The DX11 has two 'play modes'. Single and Performance. In Single mode you are limited (surprise, surprise) to just one voice at a time... well almost. One of the beauties of FM is that it is possible to have two different sounds coming from within a 4-operator structure, and several examples of this are apparent within the preset banks. For example, you can achieve an acceptable 'BrassBell' sound using two operators for the brass sound and two for the bell and still be able to play with 8-note polyphony. It is using this technique that you can achieve not just a piano sound but also a string sound brought in by one of the controllers, such as aftertouch (pressure). This is a distinct advantage over other forms of synthesis where invariably you are limited to just the one sound unless you layer. Whilst quite reasonable results can be obtained using Single mode, the DX11 really shows its strength in Performance mode.
In Performance mode you can have up to eight independent sounds playing at any one time, but with one restriction. You are limited to playing a maximum of eight notes, so if you do select eight different sounds the DX11 suddenly becomes a monophonic synth. However, each voice can be freely assigned a number of notes, programmed to occupy a defined area (zone) of the keyboard, assigned its own MIDI channel, and numerous other things listed above. I should point out that the facility to define the number of notes to be played becomes very useful when using the DX11 as a split keyboard, since you could have a 6-note polyphonic piano sound within the lower three octaves and a 1-note dual voice lead sound within the upper two octaves. Conversely, you could have four 'splits' each with 2-note polyphony, or assign two voices to the same keyboard range to produce layered sounds - the combinations are almost endless. The factory-set Performance memories give various examples of the many possibilities.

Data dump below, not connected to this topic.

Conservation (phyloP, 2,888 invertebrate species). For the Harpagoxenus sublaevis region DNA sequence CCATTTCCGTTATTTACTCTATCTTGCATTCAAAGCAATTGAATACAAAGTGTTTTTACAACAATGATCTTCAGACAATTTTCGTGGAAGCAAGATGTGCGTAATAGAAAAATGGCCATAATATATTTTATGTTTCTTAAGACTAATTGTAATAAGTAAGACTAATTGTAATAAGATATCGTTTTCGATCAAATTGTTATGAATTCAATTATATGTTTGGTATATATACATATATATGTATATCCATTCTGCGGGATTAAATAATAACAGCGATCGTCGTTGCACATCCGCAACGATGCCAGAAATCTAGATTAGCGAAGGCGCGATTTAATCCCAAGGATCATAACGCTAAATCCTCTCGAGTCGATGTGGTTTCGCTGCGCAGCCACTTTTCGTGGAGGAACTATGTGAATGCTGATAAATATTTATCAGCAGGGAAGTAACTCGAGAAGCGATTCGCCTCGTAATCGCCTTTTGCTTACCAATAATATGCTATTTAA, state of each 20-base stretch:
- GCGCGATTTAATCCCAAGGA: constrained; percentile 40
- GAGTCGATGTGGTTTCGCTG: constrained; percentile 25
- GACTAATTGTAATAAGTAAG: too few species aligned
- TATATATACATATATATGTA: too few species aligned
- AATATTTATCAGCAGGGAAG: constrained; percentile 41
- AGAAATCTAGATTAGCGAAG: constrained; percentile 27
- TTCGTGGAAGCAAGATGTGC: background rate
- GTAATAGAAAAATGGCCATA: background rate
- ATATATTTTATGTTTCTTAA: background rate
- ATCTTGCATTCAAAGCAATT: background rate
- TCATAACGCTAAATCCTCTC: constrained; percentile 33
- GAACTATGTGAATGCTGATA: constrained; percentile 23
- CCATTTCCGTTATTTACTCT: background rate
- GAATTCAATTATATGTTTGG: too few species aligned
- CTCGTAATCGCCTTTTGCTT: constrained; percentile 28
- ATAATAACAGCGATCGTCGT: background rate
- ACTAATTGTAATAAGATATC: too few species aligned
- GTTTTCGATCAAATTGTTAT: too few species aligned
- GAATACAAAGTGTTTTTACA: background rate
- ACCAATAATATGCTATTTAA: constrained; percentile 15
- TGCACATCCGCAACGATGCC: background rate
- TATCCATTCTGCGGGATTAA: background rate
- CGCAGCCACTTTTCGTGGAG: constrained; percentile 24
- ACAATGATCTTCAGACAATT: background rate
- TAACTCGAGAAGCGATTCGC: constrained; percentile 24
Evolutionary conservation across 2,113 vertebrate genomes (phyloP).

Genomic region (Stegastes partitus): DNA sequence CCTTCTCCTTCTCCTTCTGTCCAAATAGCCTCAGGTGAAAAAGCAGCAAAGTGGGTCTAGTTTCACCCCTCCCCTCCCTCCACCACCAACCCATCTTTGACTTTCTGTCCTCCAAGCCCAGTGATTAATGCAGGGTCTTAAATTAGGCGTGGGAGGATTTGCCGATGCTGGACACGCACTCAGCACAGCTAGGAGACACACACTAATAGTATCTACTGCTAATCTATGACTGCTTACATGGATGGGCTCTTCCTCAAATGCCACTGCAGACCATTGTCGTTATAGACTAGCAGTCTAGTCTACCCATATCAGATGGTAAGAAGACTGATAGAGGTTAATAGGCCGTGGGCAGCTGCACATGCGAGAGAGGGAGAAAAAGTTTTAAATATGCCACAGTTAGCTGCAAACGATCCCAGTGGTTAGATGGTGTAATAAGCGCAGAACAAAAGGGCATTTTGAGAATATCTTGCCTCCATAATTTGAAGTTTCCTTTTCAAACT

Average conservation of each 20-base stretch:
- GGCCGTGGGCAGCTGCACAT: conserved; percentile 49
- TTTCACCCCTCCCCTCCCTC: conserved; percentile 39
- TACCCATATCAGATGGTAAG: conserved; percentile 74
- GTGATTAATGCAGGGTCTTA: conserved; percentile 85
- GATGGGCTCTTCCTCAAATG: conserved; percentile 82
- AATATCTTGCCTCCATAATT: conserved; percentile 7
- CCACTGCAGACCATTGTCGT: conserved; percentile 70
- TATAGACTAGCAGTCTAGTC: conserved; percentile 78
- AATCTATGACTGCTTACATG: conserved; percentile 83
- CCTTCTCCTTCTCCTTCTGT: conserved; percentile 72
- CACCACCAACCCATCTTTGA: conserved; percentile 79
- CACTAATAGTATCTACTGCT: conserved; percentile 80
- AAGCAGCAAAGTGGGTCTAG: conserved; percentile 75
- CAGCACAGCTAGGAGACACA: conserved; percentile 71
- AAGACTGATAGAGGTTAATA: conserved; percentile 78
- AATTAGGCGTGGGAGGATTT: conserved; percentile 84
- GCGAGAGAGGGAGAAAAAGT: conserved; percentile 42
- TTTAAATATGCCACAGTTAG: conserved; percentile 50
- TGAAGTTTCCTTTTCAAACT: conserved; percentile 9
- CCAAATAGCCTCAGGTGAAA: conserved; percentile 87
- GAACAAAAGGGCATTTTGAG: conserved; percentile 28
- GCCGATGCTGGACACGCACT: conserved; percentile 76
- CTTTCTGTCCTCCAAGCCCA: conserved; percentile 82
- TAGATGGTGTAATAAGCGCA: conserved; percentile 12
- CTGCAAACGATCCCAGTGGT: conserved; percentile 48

Each of the voices has 69 parameters that can be adjusted to not only create the basic sound but also set up how the various controllers are going to affect the voice. This is an extremely useful feature since it allows you to use the expressive capabilities of the DX11 to the full. Only the Breath Controller or Aftertouch can be used on Pitch Bias, which is the ability to 'bend' notes, and I found this extremely useful when playing solos where you sometimes don't have a hand spare to use the Pitch Bend wheel.
One interesting parameter is Reverb Rate. This controls, in fact, a pseudo-reverb effect created by slowing down the EG release rates after a certain point. It's a clever trick which actually works very well. Another feature worth mentioning is the Pitch Envelope Generator, since the TX81Z does not have this facility. The Pitch EG, as it is referred to, allows you to add the sometimes natural, and not so natural, initial shift in pitch which is a characteristic feature of many acoustic instruments.